• Catheter temperature—may be used to update the simulated boundary conditions in the thermal parameter component of the simulation.
    • Catheter sensed pressure—may be used to update the simulated application of force to the tissue by the distal end portion of the catheter.
    • Catheter sensed data—may be used to update the simulated ablation, for example, by updating the simulation according to the actual operating frequency, which may be different than the simulated operating frequency.
    • Body patches sensed information (the body patch electrodes may be used to sense the catheter inside the body)—may be used to update the simulated location of the catheter and/or to reduce the error relative to the actual location of the catheter.
    • Ablation energy deposits—may be used to update the simulation with the actual applied energy and the actual dissipated energy (i.e., not used to ablate, due to losses into nearby tissue).

Optionally, the generated simulation may be used to guide therapy of the interventional procedure, for example, ablation using RF energy at one or more regions using the catheter. Optionally, the generated simulation includes an estimated PDL of the ablation RF energy at the one or more points. The estimated PDL may be determined based on real-time values (e.g., which may be provided in block 402), optionally one or more of: location of the ablation electrode(s) of the catheter (e.g., based on the coordinates according to the applied electric fields), the pressure the catheter applies to the tissue and/or the angle of the ablation electrode.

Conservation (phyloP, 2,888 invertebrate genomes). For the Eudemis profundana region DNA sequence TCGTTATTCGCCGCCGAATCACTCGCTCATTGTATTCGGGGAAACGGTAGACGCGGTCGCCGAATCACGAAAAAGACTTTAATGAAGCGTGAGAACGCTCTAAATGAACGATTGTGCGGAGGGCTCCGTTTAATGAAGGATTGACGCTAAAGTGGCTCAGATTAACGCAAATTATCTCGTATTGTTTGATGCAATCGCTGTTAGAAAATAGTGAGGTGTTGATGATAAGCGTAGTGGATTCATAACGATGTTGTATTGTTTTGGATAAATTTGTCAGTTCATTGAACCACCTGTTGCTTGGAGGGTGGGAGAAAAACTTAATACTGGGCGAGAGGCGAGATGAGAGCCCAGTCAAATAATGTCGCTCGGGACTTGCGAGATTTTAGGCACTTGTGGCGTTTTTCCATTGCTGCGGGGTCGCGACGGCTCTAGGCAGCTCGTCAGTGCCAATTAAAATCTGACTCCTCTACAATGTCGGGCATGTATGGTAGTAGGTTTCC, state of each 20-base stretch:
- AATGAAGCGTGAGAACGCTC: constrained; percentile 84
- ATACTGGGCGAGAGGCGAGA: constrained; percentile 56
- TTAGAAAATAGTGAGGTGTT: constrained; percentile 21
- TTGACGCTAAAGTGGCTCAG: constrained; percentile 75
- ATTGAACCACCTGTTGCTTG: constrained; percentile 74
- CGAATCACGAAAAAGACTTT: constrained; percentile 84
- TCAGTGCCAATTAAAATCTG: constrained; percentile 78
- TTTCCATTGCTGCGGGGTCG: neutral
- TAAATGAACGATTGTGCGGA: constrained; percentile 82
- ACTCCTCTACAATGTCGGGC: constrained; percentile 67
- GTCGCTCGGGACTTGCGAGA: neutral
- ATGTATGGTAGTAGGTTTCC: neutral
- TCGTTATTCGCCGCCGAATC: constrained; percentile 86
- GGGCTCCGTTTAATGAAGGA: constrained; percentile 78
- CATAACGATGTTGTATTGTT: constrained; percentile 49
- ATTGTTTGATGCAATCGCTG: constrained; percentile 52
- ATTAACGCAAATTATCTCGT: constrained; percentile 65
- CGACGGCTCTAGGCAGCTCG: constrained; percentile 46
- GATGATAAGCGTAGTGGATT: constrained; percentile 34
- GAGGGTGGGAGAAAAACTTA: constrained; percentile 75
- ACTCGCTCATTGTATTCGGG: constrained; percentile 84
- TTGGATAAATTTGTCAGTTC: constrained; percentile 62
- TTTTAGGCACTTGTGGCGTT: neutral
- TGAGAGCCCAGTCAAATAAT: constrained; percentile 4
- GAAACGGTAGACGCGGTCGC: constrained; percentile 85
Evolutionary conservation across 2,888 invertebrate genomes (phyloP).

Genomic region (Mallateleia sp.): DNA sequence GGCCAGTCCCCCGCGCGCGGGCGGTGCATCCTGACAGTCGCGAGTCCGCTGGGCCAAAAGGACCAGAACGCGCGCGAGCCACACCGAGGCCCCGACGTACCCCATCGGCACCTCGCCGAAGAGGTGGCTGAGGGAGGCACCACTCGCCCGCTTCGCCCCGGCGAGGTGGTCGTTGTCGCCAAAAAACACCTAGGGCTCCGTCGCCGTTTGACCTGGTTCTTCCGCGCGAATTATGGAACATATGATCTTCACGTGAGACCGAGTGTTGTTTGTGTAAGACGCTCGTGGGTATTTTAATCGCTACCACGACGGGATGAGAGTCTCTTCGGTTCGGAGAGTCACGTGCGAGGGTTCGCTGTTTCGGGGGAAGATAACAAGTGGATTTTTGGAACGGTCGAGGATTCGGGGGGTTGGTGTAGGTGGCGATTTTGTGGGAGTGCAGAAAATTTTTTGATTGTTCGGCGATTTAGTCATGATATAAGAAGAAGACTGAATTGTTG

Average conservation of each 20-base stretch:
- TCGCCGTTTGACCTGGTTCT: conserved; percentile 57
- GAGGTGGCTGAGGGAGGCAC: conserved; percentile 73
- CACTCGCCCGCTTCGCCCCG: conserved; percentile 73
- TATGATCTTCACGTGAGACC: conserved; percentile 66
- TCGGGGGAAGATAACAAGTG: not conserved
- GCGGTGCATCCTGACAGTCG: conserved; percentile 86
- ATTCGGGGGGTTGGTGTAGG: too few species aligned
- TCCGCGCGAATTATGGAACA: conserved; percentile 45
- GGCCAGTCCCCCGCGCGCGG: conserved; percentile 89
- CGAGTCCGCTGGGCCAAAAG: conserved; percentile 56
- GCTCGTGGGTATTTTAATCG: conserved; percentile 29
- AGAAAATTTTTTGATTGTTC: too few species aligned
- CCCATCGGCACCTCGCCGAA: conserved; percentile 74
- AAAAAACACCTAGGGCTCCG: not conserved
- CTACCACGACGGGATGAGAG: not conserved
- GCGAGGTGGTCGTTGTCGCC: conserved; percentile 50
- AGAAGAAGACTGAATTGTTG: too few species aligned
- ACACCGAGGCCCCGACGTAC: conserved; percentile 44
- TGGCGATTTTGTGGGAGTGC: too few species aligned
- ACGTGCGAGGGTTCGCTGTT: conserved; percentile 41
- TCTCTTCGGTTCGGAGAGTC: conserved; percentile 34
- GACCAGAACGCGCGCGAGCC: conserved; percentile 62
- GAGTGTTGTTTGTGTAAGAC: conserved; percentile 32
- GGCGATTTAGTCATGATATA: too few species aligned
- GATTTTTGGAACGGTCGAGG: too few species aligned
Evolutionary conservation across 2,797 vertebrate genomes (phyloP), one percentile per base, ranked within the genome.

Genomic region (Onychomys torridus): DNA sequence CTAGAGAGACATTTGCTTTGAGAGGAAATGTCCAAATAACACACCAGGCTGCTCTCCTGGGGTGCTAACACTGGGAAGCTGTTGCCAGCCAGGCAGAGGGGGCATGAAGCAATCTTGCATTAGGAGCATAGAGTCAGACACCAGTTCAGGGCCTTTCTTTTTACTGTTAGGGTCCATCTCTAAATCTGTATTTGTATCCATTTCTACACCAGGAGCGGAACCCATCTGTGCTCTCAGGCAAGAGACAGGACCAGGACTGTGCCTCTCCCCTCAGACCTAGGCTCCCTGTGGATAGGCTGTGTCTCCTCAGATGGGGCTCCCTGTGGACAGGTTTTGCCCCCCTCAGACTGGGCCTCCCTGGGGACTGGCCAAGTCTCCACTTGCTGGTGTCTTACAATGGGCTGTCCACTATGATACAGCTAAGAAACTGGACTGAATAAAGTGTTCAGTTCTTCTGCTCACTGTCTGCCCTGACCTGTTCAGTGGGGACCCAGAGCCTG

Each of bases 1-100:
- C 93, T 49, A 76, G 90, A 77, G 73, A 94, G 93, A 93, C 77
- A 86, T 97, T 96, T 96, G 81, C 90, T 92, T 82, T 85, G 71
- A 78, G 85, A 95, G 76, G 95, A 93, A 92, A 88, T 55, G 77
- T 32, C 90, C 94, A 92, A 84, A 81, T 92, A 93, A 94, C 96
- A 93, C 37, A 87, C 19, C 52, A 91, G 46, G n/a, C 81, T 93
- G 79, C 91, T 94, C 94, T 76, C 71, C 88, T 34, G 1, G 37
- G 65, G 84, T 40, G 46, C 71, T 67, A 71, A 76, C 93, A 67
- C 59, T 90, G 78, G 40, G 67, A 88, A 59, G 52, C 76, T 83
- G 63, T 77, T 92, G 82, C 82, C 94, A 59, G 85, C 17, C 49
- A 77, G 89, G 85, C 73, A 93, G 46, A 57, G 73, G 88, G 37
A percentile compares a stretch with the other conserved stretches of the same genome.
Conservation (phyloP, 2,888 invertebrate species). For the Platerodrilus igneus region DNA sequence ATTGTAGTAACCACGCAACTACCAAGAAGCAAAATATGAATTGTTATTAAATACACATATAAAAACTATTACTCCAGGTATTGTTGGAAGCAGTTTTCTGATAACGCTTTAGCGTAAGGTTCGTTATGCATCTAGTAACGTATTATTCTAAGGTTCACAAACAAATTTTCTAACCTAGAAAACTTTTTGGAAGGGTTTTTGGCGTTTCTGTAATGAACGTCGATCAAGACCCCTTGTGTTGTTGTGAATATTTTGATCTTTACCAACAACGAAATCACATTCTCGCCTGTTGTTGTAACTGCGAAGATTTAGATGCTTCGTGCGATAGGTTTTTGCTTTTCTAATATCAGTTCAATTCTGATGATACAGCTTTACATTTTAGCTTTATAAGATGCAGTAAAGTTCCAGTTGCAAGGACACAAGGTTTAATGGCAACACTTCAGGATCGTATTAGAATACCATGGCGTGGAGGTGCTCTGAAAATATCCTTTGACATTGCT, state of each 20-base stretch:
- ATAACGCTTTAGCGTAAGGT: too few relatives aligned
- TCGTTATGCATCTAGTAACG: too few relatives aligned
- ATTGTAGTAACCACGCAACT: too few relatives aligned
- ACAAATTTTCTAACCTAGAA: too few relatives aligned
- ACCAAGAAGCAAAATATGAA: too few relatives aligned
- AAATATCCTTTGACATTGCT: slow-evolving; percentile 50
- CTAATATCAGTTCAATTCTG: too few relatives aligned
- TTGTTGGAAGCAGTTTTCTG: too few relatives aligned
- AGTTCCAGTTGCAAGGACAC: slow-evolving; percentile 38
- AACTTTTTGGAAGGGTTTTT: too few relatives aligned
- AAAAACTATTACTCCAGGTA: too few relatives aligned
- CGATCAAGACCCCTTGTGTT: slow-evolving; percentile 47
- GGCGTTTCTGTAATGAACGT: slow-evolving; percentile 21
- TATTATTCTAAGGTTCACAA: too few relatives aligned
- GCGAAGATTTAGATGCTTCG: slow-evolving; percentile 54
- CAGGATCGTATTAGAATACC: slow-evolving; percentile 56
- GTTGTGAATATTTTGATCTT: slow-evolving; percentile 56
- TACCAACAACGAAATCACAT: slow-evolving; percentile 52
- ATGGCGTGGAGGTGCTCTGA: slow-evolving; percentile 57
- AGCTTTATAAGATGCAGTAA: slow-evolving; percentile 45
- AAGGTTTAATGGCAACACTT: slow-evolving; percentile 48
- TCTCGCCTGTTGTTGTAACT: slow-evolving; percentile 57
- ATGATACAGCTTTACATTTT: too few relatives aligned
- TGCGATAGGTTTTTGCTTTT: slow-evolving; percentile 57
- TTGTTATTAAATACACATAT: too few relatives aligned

Referring now back to FIG. 1, optionally, at 116, the extent of the ablated target tissue, such as the size (e.g., dimension about parallel to a tissue depth axis), volume, and/or depth (e.g., along the depth axis) may be estimated by the code implementable by the processor. Alternatively or additionally, the quality of the contact force between the distal end of the catheter and the tissue in contact with the catheter is estimated by the code implantable by the processor.

Inventors discovered that the measured impedance between an electrode (or sensor) on the catheter (e.g., distal end thereof) and one or more other electrodes (e.g., on the same catheter, on another catheter, and/or an extra-body electrode) is correlated with desired contact between the catheter and tissue (e.g., target tissue and/or nearby tissue). Inventors discovered that although there is a large variance in the relation between the applied force and the impedances, the variance of the contact estimation may be significantly reduced by taking multiple reading samples from different locations of the same tissue, the same organ, and/or from other similar organs (e.g., of living subjects, of living mammals, of human cadavers, of slaughtered animals).